Cabots Corner: A Classic Shingled House in Massachusetts - The architectural firm of Polhemus Savery DaSilva designs some beautiful shingled houses. This one in Massachusetts is called “The House at Cabots Corner,”...
07 October 2010
We've now had two posts dedicated to our new fireplace, and today I'll show you how we brought it all together. We're almost to the final reveal, my friends!
When we last left off, we'd finished the framing and drywall for the new fireplace surround, and it was time to start tiling. If you followed along with our master bathroom renovation, you may recall how loath I was to rent the tile saw last time, and the lengths we went to in order to avoid renting it. It's so heavy and bulky, and it's such a dirty mess. And that's not to mention the $58 per day rental fee.
Well this time, we had some very visible cuts to make, and my smash-and-grab technique was not going to pass muster. So tile saw it was. But at least this time we had the good sense to set up out in front of our building instead of schlepping the saw up two flights of stairs, through our condo and out onto the back balcony. It did elicit lots of questions from neighbors, though, and now everyone wants to come in and see our fireplace. (That is condo living for you... everyone is always comparing what you've done in your unit to what they've done in theirs.)
First we had to carefully measure out all of the cuts, and blue painters tape was a handy way to keep everything well marked while avoiding marking up the tiles.
Whenever you find yourself doing some tile cutting on your own, remember this: the tile saw is not an incredibly precise tool, as imposing as it looks. The blade will jump around on you, especially when cutting harder, thicker porcelain tiles (as opposed to thinner ceramic), and your down-to-the-millimeter measurements will never come out exactly perfect. Just something to keep in mind. But with patience, you can still get a pretty good outcome. Just be sure you have a few tiles to spare.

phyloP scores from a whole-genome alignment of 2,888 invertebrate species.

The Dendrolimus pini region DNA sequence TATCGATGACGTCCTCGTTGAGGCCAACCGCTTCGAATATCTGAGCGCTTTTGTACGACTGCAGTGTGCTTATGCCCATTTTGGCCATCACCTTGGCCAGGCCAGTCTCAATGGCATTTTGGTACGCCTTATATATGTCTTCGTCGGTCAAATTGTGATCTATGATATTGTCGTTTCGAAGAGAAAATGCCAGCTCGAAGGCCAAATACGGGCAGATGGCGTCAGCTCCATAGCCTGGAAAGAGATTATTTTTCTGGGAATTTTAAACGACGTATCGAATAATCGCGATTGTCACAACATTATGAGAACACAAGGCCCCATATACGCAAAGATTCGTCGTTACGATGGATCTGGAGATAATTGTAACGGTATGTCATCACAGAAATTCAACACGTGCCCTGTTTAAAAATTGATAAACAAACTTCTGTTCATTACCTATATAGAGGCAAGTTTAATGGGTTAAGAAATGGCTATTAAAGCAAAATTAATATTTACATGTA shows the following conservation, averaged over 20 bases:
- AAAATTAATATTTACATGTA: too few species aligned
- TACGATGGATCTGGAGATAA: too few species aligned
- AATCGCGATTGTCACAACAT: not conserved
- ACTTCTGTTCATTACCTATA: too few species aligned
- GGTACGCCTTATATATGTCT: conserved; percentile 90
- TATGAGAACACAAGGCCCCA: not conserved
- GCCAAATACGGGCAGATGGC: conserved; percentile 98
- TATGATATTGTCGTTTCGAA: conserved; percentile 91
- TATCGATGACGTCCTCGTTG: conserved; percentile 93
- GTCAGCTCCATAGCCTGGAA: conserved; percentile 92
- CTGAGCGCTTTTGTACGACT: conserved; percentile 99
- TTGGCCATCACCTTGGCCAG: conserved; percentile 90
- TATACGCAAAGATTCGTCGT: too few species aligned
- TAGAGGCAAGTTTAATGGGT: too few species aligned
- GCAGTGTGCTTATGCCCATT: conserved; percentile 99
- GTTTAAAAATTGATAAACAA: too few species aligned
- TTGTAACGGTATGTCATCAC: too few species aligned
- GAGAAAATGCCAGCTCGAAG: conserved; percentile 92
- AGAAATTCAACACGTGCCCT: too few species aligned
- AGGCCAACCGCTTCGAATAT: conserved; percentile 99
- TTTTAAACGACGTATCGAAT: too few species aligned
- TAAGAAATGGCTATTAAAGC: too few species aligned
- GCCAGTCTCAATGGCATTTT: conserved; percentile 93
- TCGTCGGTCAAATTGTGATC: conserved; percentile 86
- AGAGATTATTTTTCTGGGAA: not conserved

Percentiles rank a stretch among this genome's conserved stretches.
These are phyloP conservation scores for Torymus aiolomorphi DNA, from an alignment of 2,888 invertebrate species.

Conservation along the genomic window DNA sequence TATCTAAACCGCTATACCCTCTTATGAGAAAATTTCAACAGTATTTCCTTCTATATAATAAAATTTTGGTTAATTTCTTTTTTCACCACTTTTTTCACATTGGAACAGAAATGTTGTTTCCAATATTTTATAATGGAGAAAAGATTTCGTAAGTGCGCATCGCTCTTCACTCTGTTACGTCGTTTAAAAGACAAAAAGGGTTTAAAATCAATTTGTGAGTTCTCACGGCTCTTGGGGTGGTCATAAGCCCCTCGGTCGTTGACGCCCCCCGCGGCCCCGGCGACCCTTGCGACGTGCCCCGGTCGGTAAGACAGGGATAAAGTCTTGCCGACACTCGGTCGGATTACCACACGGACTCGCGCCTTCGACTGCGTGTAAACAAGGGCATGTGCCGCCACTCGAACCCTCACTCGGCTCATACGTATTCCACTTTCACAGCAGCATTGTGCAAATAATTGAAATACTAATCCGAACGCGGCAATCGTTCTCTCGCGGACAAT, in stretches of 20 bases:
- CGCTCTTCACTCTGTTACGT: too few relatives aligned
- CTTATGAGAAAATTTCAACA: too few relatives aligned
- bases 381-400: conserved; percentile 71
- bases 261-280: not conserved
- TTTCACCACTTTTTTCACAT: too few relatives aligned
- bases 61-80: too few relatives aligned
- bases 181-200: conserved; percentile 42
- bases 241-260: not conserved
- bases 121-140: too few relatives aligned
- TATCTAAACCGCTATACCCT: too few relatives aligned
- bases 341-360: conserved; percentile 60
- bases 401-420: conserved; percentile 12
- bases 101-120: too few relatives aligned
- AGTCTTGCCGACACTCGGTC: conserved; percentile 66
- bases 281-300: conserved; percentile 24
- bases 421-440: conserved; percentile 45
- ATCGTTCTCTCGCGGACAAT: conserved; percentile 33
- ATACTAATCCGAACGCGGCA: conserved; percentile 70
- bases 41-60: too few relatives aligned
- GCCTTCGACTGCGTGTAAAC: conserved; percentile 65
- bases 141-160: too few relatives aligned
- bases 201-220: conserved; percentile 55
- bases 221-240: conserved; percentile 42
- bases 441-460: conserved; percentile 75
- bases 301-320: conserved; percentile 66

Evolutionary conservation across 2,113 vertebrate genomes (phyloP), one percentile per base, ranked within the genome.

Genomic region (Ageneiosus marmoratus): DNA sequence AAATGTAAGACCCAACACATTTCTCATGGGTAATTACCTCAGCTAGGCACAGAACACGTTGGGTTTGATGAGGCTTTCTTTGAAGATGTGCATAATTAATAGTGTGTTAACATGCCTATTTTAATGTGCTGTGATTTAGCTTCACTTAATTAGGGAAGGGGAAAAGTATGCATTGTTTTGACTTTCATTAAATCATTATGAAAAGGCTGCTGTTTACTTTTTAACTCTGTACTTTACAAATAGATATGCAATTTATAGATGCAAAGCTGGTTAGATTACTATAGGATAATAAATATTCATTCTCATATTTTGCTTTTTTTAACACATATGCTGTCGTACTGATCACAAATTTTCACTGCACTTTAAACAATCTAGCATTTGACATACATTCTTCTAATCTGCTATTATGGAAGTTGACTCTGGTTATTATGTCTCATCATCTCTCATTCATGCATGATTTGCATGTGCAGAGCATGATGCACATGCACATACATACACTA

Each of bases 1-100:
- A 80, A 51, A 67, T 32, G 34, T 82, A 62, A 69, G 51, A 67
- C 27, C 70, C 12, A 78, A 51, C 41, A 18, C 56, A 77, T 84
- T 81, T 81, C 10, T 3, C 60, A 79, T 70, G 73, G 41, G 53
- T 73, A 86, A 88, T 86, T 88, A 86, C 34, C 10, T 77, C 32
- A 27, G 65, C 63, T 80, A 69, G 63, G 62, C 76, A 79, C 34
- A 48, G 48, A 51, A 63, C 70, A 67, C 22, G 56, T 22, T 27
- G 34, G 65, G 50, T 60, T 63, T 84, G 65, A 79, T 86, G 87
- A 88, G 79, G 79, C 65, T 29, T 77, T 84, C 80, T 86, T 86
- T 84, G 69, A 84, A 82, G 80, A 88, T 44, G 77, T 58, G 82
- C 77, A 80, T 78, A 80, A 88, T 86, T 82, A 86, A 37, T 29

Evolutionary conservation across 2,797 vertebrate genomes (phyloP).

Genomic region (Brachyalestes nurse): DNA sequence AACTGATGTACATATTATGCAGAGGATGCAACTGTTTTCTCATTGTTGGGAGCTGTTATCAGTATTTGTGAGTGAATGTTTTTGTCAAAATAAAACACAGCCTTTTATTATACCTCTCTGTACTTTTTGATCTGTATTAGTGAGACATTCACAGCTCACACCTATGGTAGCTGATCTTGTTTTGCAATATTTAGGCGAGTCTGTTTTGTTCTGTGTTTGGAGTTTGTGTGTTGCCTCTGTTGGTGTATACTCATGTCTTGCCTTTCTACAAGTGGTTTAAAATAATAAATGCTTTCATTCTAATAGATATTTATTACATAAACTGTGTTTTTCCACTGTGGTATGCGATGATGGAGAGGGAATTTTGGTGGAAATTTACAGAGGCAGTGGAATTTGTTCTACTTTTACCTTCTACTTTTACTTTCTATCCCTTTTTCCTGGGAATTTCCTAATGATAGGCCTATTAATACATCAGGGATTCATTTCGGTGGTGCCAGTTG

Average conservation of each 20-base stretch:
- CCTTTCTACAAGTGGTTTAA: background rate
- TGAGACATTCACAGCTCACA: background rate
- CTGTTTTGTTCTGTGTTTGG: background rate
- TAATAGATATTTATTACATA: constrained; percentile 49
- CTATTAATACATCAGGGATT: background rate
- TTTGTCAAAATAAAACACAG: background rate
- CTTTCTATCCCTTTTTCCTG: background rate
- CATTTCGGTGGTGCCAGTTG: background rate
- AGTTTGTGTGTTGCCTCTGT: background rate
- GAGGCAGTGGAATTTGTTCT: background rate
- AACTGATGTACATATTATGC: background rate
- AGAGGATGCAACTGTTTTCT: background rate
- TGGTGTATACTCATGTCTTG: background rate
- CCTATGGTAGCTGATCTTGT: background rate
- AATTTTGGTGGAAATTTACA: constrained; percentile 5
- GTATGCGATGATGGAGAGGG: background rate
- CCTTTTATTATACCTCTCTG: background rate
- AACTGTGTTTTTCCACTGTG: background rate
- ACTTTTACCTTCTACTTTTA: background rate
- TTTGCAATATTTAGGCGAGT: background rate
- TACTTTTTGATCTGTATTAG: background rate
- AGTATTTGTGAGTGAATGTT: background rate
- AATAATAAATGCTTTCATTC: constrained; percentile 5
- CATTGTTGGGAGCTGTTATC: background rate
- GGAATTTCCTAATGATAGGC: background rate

After a few trial-and-error cuts, we finally had our full tile set-up ready to put on the wall.
Throughout this project, Mark has been the brains and brawn, and I've been the beauty. That is, I have done the beautiful work, i.e designing the finished project and laying the pretty tiles. But none of this would have been possible without Mark's sexy brains and rugged brawn. Just so we're all clear on that.
The first step in laying the tile was to place the inner glass mosaic tile, which didn't require much in the way of cutting, thanks to Mark's very precise measurements. But it did require us to use special "universal thinset," which is a pain to mix and use -- it just hardens far too quickly to be practical, especially when you use small quantities as we did. (We love the premixed thinset you can buy at Home Depot and everywhere else for ceramic tile... much easier to work with.)
After laying the face tile, I finished the mosaic tile by placing the inner tiles. Somehow, I managed not to mess it up! (Even though mosaic tile comes on sheets, it's not as easy as they make it look on HGTV.)
Lastly, some careful laying of the large porcelain tile, with some creative use of toothpicks as micro-shims. Mark used his trusty mallet to make sure everything was all well-sunk into the thinset, and very flush.
After everything dried for a day, we grouted, and then cleaned off the grout, and then cleaned some more, and then cleaned some more. Grouting on glass mosaic tile is a big, huge pain, no matter what Carter Oosterhouse might tell you. The grouting itself is not so bad, but that clean-up takes forever, and the grout never really fully comes off. (If you have a trick for this that doesn't involve toxic chemicals, please share!)
And here's the last hint I'll give before the big reveal: some trial paint swatches for the fireplace wall.
Big, pretty before-and-after reveal coming soon. Eeeeeeeeeee! Can't wait to play show-and-tell!
Update: To see how it all turned out, click here.
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